Tuesday, 15 November 2011

Agni-II Prime Missile Test Fired Successfully

Adding teeth to its nuclear deterrence, India today successfully test-fired an advanced variant of nuclear-capable Agni-II ballistic missile with a strike range of 3,000 km from an island off Orissa coast.

"The surface-to-surface intermediate range missile was test-fired from a mobile launcher" at 09:00 hours from the Integrated Test Range (ITR) at Wheeler Island, about 100 kiloemtres from here, defence sources said.

Christened "Agni-II Prime", the new missile is a two-stage weapon system powered by solid propellant. It is 20 metres long and launch weight is 17 tonnes. It can carry a one tonne pay-load.

A Defence Ministry spokesman said in Delhi that from now on, the missile will be called 'Agni-IV'.

Describing the test-firing as "successful", defence sources said the missiles exact performances will be known after all data was collected and analysed from different telemetry and tracking stations as well as naval ships positioned near the terminal point.

"The indigenously developed new variant of 'Agni-II' series missile would have better accuracy and improved range", sources said.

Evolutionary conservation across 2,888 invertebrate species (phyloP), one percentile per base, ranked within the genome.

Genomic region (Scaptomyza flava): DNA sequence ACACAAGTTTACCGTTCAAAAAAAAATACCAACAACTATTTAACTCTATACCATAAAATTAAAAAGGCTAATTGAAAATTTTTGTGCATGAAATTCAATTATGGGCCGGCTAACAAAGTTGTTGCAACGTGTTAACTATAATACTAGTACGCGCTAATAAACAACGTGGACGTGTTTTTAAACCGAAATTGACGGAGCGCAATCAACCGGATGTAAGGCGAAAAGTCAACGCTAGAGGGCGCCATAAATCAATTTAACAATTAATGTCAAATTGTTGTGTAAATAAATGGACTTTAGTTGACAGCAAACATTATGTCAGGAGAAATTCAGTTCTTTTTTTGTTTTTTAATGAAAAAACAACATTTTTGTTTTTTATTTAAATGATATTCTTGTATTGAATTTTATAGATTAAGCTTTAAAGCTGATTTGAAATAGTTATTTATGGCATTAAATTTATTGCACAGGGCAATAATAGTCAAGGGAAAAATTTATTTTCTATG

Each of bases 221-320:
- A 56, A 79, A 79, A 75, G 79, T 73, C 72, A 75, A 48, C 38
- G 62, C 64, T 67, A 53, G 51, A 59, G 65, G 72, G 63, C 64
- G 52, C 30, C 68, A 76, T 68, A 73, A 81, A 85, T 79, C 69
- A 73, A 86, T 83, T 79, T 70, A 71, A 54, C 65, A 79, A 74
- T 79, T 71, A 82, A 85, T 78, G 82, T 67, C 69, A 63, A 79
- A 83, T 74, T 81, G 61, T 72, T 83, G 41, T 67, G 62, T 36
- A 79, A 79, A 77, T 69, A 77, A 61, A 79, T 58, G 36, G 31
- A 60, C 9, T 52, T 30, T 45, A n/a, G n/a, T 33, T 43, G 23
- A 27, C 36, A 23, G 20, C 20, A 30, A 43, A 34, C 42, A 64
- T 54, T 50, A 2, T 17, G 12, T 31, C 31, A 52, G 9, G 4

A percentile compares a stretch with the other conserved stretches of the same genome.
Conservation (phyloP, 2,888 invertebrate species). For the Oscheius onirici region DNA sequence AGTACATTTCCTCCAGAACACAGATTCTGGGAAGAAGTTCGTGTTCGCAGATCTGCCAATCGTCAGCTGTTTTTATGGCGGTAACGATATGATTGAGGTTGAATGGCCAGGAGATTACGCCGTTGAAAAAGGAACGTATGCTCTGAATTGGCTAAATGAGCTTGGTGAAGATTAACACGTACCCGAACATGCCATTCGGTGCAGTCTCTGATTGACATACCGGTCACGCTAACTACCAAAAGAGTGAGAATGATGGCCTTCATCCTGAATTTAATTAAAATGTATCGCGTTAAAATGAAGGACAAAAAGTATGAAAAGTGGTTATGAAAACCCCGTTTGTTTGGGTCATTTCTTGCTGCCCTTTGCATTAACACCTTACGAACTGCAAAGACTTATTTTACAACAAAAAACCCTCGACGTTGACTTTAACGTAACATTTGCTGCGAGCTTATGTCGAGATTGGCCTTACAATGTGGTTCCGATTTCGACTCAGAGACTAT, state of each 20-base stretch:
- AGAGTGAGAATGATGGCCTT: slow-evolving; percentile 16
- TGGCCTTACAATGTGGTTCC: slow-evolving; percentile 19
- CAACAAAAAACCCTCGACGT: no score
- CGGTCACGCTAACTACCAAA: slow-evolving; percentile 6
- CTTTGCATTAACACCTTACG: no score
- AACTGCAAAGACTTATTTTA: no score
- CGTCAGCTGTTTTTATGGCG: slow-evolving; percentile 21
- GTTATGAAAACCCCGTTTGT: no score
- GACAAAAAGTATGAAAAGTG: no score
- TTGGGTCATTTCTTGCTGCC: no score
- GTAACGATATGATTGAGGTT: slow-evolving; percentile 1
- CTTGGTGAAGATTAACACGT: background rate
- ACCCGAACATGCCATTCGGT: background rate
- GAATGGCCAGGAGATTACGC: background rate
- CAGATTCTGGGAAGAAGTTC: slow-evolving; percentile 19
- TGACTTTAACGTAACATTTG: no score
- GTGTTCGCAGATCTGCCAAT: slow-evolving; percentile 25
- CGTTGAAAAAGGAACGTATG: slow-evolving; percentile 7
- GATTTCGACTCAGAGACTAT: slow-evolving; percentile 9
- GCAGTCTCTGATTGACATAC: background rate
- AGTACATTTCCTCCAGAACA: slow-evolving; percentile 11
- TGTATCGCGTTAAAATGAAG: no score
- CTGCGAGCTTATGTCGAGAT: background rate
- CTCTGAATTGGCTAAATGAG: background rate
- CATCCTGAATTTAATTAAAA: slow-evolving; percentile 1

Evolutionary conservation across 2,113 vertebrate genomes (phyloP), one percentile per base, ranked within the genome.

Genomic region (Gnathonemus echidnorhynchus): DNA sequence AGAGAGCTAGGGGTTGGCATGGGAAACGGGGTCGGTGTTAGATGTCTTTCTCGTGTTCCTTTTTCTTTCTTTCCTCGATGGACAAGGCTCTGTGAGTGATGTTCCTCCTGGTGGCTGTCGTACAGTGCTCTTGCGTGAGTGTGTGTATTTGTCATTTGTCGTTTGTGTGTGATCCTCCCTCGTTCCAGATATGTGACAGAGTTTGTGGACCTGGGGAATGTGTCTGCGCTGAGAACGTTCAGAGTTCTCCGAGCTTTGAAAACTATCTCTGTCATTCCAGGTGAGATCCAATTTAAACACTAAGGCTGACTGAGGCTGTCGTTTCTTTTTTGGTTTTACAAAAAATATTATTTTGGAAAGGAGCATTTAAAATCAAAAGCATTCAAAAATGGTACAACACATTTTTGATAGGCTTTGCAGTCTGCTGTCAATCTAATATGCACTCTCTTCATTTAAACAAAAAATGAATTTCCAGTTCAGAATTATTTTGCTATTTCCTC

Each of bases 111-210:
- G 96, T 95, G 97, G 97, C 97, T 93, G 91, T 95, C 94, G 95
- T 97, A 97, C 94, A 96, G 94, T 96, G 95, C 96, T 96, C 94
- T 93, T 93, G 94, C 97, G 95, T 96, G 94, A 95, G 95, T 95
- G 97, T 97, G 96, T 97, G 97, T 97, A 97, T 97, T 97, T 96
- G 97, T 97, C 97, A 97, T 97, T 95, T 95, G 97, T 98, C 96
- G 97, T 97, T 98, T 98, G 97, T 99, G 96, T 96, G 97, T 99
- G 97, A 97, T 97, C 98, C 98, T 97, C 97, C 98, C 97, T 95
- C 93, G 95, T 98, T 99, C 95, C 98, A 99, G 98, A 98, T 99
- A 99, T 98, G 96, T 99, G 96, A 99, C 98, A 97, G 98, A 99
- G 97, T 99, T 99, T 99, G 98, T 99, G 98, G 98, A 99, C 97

"While the Agni-II missile has a strike range of 2,000 km and Agni-III can hit a target at a distance up to 3,500 km, this new variant with a strike range of 3,000 km will bridge the gap between Agni-II and Agni-III," they said.

In terms of accuracy, "some more improved features have been incorporated in it," a DRDO scientist said.

The first developmental trial of Agni-II Prime, conducted on December 10, 2010, had failed due to some technical problem in the control system. It deviated from its trajectory within seconds of its lift off from the same base and had plunged into the sea.

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